This practitioner friendly book concentrates on the importance of strategic listening as a critical interpersonal skill for school leaders in guiding their organizations.
|Edition description:||New Edition|
|Product dimensions:||6.00(w) x 1.25(h) x 9.00(d)|
About the Author
Dr. Jeannine Tate is principal of Clermont Elementary School in Alexandria, Virginia. During her 25 years in public schools, she has served as an elementary school teacher, a middle school teacher, an elementary school counselor, a middle school counselor, an elementary assistant principal, an elementary school principal, and in various central office positions. She is active in the National Association of Elementary School Principals, the International Listening Association and Phi Delta Kappa. She has presented papers internationally and conducts inservice presentations to local, state, and national audiences.
This is Dr. Tate’s first book with Corwin Press. She received her Ph.D in Education Leadership from George Mason University. Her area of research was in leadership and communication, and her dissertation was on school leaders and the value of listening. She holds a bachelor’s degree in elementary education from Oklahoma State University and a master’s degree in guidance and counseling from the University of Oklahoma. Her public school endorsements include elementary and middle school teaching; elementary, middle, and secondary school counseling; and elementary and middle school administration.
Dr. Dennis R. Dunklee is an Emeritus Professor in the Education Leadership Department in the Graduate School of Education at George Mason University. During his twenty-five years in public schools, he served as a teacher, elementary school principal, junior high and middle school principal, high school principal, and central office administrator. During his more than twenty years at George Mason University, he taught courses in education law and school leadership and served as an advisor and chair for master’s and doctoral candidates in school leadership.Because of his expertise and practical experience, he continues to be frequently called on to consult in the areas of effective schools, school law, administrator evaluation, instructional supervision, school-community relations, problem solving, and conflict resolution. In addition, he continues to be actively involved as a consultant and expert witness in numerous school-related lawsuits nationwide. As a university scholar and researcher, he has published, and continues to publish, textbooks, monographs, and articles on issues in the fields of school law, business management, administrative practice, and leadership theory. He also continues to present papers at international, national, regional, state, and local conferences and is a widely sought-after clinician for inservice workshops. Dr. Dunklee was an invited participant and presenter at the 2005 Oxford (University) Round Table on Education Law: Individual Rights and Freedoms.He received his Ph.D. in school administration and foundations from Kansas State University. His major area of research was in the field of education law, and his dissertation was on tort liability for negligence. He holds a master’s degree in elementary and secondary school administration from Washburn University.This is Dr. Dunklee’s eighth book for Corwin Press. His other Corwin books are You Sound Taller on the Telephone: A Practitioner’s View of the Principalship (1999); If You Want to Lead Not Just Manage (2000); The Principal’s Quick Reference Guide to School Law (2002 and 2006, with Robert J. Shoop); Strategic Listening for School Leaders (2005, with Jeannine Tate); Anatomy of a Lawsuit: What Every Education Leader Should Know About Legal Actions (2006, with Robert J. Shoop); and Poverty Is NOT a Learning Disability (2009, with Tish Howard and Sandy Grogan Dresser).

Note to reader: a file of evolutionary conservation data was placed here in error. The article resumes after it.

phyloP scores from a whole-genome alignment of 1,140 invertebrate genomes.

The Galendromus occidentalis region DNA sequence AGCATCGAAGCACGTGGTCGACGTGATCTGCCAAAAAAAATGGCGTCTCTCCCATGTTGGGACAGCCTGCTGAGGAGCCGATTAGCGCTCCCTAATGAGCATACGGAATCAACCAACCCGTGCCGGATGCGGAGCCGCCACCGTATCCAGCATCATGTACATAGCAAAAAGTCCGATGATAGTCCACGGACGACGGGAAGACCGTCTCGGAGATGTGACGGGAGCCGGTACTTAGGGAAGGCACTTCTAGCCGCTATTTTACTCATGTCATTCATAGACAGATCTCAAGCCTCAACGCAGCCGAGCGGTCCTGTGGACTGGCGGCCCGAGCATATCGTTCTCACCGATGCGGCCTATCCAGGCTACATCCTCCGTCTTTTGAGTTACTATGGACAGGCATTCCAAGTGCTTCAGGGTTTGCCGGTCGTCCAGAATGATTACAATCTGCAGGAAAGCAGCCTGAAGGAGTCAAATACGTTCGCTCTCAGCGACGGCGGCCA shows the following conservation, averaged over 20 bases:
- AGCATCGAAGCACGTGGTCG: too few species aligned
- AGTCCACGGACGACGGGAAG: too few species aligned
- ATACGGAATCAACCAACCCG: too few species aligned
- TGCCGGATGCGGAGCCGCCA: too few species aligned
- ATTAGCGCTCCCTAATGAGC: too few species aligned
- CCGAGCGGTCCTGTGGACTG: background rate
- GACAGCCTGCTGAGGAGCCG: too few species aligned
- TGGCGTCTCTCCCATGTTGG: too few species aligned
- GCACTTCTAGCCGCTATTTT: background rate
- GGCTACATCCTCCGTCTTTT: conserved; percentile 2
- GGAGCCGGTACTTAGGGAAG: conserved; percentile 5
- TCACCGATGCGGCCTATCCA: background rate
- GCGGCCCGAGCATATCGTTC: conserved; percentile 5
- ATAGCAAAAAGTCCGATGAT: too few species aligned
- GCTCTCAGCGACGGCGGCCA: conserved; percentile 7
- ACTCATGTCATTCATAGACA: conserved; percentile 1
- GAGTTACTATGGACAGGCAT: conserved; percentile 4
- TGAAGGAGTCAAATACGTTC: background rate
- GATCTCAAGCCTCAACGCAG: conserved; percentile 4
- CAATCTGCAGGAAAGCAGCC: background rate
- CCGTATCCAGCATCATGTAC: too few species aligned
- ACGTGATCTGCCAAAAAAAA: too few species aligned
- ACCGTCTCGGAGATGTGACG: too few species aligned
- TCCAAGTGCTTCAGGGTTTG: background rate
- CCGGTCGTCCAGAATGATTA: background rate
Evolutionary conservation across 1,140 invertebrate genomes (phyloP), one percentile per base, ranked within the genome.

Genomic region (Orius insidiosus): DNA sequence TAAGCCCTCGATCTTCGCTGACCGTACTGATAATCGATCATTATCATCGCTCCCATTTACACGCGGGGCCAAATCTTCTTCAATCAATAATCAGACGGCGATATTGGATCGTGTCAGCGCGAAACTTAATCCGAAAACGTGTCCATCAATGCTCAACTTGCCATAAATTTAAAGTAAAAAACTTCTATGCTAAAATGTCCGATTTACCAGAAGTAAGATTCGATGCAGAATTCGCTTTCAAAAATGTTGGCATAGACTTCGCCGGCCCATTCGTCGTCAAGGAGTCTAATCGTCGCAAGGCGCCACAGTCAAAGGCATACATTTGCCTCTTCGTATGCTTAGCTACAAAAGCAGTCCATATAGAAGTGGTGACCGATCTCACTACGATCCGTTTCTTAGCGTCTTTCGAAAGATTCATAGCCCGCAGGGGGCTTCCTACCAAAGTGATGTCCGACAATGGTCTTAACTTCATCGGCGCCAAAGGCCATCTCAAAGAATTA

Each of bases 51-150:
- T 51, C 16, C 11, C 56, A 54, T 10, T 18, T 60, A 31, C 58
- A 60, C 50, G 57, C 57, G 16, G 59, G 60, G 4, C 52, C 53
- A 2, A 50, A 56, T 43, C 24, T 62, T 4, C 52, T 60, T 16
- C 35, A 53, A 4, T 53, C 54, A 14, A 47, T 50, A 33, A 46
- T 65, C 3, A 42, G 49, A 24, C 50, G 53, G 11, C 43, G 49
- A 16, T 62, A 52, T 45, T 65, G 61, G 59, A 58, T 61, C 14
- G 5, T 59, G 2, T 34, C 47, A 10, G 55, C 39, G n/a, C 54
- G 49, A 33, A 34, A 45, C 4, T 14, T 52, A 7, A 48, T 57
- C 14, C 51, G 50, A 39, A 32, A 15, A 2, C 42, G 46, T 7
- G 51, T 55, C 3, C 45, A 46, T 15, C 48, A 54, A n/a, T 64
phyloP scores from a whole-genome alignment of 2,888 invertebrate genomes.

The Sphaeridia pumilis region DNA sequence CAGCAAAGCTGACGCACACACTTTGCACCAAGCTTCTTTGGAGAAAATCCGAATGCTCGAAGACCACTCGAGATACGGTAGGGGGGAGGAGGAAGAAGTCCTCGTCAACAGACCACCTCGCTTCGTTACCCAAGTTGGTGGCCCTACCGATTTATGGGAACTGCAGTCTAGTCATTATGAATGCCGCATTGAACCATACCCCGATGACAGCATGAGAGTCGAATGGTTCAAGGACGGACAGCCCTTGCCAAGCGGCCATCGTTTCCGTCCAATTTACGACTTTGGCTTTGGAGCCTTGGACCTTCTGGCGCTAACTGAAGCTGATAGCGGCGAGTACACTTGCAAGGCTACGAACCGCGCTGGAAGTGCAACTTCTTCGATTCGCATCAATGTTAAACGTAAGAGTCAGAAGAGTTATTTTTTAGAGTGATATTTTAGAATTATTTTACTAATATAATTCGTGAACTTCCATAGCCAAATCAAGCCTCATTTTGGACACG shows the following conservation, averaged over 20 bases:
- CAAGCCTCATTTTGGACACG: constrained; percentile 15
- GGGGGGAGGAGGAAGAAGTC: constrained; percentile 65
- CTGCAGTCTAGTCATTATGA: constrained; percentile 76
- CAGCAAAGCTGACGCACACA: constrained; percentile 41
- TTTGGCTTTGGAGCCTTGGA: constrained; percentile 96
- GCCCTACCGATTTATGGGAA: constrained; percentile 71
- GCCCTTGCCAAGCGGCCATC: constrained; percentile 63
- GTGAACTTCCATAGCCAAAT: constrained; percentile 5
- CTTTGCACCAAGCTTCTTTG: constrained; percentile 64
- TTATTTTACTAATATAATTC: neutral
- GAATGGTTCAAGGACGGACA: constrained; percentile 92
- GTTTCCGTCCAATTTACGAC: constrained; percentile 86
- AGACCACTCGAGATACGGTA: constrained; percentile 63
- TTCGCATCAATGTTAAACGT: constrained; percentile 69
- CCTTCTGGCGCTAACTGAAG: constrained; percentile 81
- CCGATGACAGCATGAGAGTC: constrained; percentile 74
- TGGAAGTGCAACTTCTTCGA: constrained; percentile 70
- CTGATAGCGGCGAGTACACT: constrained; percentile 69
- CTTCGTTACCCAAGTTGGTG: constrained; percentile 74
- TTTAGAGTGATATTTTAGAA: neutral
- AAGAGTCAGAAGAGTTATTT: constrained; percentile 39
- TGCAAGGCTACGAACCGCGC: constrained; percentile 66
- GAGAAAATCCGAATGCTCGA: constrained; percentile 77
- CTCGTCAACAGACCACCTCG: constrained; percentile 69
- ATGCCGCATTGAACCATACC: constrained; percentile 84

Table of Contents
Foreword by Roland S. BarthPrefaceIntroductionAcknowledgmentsAbout the AuthorsPart I: Strategic Listening In Theory1. Understanding the Basics of Strategic Listening 2. The Listening Process and Different Ways We Listen 3. Barriers to Effective ListeningPart II: Strategic Listening in Practice4. Strategic Listening in Difficult Situations5. Listening to Your Constituencies and Managing Your Allegiance6. Strategic Listening to Build Trust 7. An Insider's Look at Strategic Listening in Action8. Listening to and Presenting Data9. Considerations for Your Own PracticeResourceReferencesIndex